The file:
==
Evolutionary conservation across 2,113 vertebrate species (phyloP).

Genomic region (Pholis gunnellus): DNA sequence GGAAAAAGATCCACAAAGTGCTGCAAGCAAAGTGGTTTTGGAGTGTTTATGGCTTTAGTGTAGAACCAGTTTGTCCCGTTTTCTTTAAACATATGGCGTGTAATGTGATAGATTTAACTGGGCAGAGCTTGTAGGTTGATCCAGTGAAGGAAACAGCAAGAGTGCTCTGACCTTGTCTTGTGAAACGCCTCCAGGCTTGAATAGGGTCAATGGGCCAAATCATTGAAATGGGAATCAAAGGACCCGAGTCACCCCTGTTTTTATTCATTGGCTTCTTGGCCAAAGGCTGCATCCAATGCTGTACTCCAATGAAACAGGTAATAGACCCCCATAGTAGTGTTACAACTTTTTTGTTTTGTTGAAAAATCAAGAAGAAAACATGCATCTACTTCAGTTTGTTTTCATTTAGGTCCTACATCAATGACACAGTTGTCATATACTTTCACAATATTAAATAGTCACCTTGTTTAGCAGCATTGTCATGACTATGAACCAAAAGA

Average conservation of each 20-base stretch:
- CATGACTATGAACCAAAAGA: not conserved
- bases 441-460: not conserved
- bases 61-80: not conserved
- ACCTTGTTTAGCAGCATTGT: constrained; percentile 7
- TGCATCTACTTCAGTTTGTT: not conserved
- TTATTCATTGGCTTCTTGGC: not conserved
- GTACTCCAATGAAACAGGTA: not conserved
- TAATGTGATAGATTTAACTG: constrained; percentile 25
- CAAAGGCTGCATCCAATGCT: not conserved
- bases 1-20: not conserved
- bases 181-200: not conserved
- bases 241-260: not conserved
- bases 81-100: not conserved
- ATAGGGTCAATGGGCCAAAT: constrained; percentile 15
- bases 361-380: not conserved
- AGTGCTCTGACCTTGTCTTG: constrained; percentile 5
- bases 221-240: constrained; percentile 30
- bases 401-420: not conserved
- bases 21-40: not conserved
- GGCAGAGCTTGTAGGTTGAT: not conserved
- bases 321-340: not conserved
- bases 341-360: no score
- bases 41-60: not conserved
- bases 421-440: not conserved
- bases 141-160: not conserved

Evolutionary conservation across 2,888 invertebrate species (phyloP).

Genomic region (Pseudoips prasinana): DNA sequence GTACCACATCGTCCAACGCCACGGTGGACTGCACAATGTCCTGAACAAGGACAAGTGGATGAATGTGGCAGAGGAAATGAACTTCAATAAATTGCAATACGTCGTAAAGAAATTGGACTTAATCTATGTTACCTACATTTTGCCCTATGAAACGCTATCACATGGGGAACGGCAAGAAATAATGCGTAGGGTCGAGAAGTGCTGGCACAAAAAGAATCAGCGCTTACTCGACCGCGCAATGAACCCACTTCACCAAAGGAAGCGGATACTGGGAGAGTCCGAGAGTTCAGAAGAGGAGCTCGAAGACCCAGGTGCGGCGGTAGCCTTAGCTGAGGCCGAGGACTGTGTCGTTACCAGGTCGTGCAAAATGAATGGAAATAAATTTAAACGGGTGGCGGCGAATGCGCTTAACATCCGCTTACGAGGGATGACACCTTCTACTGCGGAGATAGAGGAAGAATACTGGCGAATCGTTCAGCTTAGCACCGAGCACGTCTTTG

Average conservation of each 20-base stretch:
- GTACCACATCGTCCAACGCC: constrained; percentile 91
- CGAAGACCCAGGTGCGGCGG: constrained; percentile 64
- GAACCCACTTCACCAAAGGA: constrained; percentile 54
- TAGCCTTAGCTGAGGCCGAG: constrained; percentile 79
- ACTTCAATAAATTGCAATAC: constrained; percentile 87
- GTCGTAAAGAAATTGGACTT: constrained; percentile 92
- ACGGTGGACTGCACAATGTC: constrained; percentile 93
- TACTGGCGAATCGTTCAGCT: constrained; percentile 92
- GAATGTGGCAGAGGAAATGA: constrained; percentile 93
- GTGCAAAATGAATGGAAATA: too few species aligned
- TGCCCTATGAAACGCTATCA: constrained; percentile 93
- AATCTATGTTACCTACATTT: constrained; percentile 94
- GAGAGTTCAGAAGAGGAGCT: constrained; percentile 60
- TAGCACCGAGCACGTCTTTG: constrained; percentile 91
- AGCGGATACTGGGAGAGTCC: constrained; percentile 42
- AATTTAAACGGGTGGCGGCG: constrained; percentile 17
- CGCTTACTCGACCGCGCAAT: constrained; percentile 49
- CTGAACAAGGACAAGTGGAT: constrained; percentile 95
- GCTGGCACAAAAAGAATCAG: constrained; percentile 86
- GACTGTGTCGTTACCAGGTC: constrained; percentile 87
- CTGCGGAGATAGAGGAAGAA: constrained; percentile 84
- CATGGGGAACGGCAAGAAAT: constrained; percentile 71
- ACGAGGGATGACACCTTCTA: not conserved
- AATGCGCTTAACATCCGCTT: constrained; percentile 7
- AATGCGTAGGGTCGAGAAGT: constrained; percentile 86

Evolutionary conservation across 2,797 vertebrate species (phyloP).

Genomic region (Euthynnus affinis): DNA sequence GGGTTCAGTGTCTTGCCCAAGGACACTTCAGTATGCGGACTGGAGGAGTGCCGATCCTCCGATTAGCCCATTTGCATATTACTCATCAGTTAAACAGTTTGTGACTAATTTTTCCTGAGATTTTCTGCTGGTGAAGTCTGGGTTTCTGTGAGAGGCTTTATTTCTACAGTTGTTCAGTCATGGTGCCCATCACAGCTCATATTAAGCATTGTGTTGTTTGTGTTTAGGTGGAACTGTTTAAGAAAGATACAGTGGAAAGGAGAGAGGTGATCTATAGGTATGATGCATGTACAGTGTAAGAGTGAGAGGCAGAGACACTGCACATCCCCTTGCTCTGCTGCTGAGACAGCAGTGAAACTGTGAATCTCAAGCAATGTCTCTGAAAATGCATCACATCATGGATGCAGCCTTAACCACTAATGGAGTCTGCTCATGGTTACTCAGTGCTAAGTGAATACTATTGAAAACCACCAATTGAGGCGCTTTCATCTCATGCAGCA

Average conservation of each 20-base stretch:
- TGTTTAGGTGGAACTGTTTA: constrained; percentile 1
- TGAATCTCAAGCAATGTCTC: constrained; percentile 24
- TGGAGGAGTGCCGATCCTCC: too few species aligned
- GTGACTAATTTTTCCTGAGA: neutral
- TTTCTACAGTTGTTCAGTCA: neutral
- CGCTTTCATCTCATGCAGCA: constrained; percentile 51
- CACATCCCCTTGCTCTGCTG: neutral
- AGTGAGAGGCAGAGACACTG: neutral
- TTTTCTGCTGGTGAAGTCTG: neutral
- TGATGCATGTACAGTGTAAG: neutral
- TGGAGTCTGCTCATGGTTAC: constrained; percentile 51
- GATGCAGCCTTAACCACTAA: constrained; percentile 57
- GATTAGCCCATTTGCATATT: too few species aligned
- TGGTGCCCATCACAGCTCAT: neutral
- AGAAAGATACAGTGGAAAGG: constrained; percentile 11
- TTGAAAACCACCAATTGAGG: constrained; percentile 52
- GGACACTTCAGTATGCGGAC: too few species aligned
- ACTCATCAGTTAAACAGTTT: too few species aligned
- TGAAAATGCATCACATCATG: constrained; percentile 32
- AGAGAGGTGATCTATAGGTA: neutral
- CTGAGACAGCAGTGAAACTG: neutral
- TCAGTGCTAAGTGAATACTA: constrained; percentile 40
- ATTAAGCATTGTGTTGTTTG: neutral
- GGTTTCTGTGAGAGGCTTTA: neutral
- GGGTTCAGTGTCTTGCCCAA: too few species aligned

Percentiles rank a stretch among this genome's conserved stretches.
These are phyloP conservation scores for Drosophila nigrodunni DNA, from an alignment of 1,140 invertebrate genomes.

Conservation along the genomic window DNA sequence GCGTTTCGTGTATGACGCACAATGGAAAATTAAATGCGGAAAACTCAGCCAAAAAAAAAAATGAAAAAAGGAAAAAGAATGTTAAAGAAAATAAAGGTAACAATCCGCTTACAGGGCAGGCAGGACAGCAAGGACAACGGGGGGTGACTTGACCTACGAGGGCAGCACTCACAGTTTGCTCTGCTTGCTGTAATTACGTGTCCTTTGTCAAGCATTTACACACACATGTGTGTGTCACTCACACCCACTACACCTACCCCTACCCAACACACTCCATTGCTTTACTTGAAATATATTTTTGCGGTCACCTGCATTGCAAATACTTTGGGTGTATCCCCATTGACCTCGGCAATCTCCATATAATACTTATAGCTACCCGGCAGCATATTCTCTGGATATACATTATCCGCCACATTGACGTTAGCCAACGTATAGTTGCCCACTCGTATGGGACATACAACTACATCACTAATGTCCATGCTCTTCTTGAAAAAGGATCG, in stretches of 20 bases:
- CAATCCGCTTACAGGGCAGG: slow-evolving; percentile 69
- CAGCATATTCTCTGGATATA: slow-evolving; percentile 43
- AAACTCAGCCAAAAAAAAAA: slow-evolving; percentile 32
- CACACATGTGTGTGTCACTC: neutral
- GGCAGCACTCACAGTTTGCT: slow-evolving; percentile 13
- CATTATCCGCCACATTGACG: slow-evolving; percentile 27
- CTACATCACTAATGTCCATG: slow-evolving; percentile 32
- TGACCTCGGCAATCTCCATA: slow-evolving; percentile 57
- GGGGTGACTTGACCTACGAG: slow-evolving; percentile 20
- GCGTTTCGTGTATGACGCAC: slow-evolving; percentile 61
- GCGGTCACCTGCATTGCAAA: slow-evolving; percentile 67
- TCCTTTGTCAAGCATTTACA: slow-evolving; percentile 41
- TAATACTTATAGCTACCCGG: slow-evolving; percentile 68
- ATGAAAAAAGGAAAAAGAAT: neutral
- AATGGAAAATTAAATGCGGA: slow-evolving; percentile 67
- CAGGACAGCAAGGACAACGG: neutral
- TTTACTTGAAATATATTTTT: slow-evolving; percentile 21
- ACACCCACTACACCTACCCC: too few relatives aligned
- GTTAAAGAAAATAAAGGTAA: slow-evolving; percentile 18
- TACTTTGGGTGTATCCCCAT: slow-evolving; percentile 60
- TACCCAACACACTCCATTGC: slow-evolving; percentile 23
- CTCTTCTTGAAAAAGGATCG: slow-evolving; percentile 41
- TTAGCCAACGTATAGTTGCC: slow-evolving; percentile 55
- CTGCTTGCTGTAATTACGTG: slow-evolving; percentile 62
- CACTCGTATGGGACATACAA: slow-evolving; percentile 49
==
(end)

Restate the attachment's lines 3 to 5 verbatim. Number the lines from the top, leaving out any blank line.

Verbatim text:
Average conservation of each 20-base stretch:
- CATGACTATGAACCAAAAGA: not conserved
- bases 441-460: not conserved